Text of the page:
By ZENIT Staff

As the observance of Hispanic Heritage Month (September 15 – October 15) begins, Bishop Arturo Cepeda, auxiliary bishop of Detroit and chairman of the U.S. Conference of Catholic Bishops’ (USCCB) Subcommittee on Hispanic Affairs says both the Catholic Church and American society must acknowledge the historic and current contributions of Hispanic and Latino leadership in all spheres of church and society.

This year, Hispanic Heritage Month is especially meaningful as the Catholic Church in the United States is reaping the fruits of a four-year process called the V {Fifth} National Encuentro of Hispanic/Latino Ministry. The main goal of the V Encuentro has been to discern ways in which the Church in the United States can better respond to the Hispanic/Latino presence and to strengthen the ways in which Hispanics/Latinos respond to the call to the New Evangelization as missionary disciples serving the entire Church and society. The V Encuentro and the previous four Encuentros have recognized how Hispanics/Latinos have been woven into the very fabric of Church and society in the U.S. for many generations.

In preparation for, and during the V Encuentro process, significant demographic research was conducted and aggregated on the presence of Latinos in the Church and in U.S. society. Some of the findings include the fact that from 1990 to 2016, the U.S. Hispanic/Latino Catholic population increased by about 13.7 million, while the overall U.S. Catholic population only increased by about 3.6 million. This demonstrates that Hispanics have been a major driving force behind the growth of the Catholic Church in the United States over the last three decades. An additional finding was that the percentage of U.S. Hispanics/Latinos who were Catholic in 2016 was 52%, and just over half of the Catholics under age 50 were Hispanic/Latino. These and other statistics are included in the V Encuentro demographic research report.

“As the formal V Encuentro process transitions into its implementation phase, it is clear that the numerous initiatives emanating from it show the enthusiasm and vibrancy of the Church,” said Bishop Cepeda. In order to help highlight this, the USCCB’s Subcommittee on Hispanic Affairs will be conducting a national V Encuentro event virtually on October 9 and 10. “It is our hope that this event will help participants to visualize the future of Hispanic/Latino ministry both at the local and national level, and of Hispanic leadership and participation within their organizations,” said Bishop Cepeda. “We will also celebrate and rejoice in the fruits of the V Encuentro and our Catholic faith as we are sent forth, once again, as joyful missionary disciples.”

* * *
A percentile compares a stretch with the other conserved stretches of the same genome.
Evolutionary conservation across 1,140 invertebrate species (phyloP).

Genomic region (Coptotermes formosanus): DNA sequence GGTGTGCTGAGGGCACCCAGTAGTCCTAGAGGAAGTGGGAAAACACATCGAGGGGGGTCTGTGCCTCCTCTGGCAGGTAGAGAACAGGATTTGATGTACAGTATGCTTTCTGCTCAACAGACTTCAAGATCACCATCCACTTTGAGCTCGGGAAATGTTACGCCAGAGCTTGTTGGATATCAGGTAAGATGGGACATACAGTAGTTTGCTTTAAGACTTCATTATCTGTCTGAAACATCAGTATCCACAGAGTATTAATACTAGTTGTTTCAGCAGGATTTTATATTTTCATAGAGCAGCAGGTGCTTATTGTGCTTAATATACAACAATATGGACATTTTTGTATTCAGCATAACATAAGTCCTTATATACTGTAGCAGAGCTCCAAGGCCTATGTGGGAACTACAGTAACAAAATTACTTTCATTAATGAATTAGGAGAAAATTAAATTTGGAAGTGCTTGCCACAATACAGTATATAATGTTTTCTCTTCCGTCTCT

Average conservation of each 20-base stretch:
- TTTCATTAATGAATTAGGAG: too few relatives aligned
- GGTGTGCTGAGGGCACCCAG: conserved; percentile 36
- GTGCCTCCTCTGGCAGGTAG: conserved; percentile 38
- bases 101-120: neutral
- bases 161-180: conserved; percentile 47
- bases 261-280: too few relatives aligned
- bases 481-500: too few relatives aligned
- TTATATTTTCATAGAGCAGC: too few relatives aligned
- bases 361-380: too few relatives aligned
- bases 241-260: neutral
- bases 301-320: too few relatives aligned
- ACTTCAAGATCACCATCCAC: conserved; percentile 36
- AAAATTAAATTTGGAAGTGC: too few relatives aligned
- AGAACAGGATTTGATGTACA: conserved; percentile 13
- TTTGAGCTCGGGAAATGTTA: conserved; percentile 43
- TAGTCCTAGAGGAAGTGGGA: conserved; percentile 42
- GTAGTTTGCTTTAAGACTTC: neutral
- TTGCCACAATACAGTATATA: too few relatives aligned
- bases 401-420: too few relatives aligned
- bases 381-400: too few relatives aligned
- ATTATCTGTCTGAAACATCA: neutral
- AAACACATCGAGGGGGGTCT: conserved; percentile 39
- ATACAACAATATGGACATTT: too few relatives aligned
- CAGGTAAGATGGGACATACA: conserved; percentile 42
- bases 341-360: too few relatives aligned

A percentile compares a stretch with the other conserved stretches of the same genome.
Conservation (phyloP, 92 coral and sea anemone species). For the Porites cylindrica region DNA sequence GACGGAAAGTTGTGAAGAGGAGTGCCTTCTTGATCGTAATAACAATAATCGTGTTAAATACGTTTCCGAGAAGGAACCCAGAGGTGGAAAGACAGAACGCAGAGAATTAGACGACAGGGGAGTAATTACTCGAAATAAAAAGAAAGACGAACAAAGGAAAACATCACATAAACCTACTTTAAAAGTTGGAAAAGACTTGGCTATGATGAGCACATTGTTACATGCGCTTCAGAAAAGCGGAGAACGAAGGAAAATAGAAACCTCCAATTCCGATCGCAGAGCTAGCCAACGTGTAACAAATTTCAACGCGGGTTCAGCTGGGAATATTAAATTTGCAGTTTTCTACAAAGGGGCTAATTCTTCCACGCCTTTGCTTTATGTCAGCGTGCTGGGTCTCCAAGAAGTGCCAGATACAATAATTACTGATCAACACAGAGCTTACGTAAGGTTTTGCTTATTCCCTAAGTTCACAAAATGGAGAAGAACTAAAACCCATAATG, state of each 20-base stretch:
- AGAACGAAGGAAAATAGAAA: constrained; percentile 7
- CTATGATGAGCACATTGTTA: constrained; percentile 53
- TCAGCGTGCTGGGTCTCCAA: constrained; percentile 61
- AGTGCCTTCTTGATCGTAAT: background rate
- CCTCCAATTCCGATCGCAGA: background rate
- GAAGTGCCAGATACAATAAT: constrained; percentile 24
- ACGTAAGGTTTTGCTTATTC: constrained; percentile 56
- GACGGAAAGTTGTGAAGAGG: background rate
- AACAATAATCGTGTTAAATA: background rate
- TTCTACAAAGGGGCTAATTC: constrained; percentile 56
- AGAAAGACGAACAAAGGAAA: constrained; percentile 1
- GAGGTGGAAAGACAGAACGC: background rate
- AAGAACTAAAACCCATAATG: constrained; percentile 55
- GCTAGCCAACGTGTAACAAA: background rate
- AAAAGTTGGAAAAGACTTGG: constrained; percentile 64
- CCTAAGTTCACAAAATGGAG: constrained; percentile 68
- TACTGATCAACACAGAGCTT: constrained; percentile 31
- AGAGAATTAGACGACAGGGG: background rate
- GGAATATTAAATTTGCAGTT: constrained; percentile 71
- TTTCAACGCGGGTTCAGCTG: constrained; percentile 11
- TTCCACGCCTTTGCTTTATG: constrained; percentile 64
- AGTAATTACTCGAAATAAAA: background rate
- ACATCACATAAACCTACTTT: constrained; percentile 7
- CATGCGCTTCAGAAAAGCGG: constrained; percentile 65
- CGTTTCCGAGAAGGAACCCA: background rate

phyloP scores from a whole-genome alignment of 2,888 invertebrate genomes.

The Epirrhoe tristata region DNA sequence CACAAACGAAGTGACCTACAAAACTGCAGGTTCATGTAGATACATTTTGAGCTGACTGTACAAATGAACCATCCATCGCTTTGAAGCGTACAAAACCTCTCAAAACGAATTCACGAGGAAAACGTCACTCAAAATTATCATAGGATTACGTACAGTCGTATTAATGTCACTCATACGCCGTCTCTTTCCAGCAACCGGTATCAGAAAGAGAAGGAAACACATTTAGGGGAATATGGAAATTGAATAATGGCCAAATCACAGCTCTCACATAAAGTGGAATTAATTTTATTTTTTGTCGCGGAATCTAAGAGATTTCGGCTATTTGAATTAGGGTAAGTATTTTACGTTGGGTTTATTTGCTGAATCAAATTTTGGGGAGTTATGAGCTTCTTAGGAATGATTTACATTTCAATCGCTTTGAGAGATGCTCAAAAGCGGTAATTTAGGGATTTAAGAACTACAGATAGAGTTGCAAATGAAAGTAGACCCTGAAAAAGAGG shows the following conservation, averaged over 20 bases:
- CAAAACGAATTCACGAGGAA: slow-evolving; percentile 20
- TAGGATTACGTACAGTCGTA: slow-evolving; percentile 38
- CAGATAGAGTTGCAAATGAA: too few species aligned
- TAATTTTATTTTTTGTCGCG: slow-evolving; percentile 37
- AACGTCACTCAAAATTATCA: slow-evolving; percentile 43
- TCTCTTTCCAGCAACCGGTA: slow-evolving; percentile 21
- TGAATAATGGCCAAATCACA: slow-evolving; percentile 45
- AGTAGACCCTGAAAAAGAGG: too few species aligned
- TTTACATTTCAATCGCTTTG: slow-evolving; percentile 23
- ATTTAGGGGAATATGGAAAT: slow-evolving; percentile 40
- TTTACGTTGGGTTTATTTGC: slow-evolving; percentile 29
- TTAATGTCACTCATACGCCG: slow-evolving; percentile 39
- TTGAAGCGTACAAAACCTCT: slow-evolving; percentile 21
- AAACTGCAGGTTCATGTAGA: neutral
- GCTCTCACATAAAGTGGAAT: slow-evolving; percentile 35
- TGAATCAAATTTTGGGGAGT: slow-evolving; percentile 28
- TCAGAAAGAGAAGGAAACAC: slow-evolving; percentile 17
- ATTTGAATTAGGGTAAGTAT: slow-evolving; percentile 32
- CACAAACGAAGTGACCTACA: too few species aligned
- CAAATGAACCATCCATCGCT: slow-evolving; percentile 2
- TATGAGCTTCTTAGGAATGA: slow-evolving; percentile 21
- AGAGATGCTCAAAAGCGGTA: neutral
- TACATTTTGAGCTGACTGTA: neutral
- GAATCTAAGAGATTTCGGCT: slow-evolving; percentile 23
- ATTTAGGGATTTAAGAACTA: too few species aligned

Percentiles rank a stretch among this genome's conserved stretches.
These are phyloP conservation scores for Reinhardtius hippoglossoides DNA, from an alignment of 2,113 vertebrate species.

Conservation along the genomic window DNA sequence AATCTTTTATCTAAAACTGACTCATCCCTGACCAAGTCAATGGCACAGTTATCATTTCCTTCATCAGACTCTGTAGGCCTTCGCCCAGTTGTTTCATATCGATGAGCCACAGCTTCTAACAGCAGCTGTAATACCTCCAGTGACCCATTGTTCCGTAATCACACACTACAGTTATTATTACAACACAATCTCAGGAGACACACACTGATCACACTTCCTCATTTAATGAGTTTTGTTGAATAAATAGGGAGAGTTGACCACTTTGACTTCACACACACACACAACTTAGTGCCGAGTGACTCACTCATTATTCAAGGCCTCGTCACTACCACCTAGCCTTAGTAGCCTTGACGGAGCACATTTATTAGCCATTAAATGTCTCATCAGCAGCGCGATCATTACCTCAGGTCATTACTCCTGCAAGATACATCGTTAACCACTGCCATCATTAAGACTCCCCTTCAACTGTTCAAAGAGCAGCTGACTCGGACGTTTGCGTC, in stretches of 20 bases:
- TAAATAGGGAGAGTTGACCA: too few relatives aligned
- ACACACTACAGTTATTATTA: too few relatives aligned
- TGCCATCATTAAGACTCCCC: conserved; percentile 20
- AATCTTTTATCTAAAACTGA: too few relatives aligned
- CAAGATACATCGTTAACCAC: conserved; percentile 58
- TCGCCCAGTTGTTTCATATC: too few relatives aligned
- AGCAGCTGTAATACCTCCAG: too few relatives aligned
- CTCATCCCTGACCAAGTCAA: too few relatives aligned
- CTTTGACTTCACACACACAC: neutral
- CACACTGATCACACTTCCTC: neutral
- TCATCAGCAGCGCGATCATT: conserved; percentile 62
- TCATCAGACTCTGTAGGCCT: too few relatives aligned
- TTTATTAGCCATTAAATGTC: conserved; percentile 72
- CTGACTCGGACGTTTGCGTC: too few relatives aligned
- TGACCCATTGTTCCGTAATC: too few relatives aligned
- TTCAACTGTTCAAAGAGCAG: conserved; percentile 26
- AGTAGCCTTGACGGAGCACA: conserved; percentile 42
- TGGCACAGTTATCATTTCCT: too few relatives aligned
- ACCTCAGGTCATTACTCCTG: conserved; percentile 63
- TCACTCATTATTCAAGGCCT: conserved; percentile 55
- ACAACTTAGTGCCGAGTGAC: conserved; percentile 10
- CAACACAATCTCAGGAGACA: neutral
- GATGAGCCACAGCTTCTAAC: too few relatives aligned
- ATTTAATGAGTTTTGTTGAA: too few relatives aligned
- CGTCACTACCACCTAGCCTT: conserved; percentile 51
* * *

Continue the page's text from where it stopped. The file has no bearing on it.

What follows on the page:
This virtual gathering is designed to help dioceses, parishes, and Catholic organizations drive home the findings of the V Encuentro and assist them in identifying, creating, or fine-tuning their pastoral responses at the local level. The ongoing health and economic constraints generated by the COVID-19 pandemic impeded a good number of dioceses and regions from in-person gatherings to complete the V Encuentro process, as originally planned.

“The V Encuentro process has showcased the deep faith and commitment of Hispanics and Latinos to the Church. At the same time, it has demonstrated their entrepreneurship, profound awareness, and care about the social ailments of our society, as well as their strong commitment to social justice, including a wide range of life issues,” said Bishop Cepeda. “Hispanics, and in particular Hispanic Catholics, are determined to be part of the solution to the current reality: the COVID-19 pandemic, the call for racial justice, and the continuing impact of global climate change.”

At the national level, these priorities include leadership development, particularly of Hispanic/Latino young adults, a focus on strengthening marriage and family life, evangelization and catechesis with a strong scriptural component, vocational discernment, educational attainment, and generating responses to the pastoral challenges generated by the COVID-19 pandemic, which has disproportionately affected people of color, particularly Blacks and Latinos.

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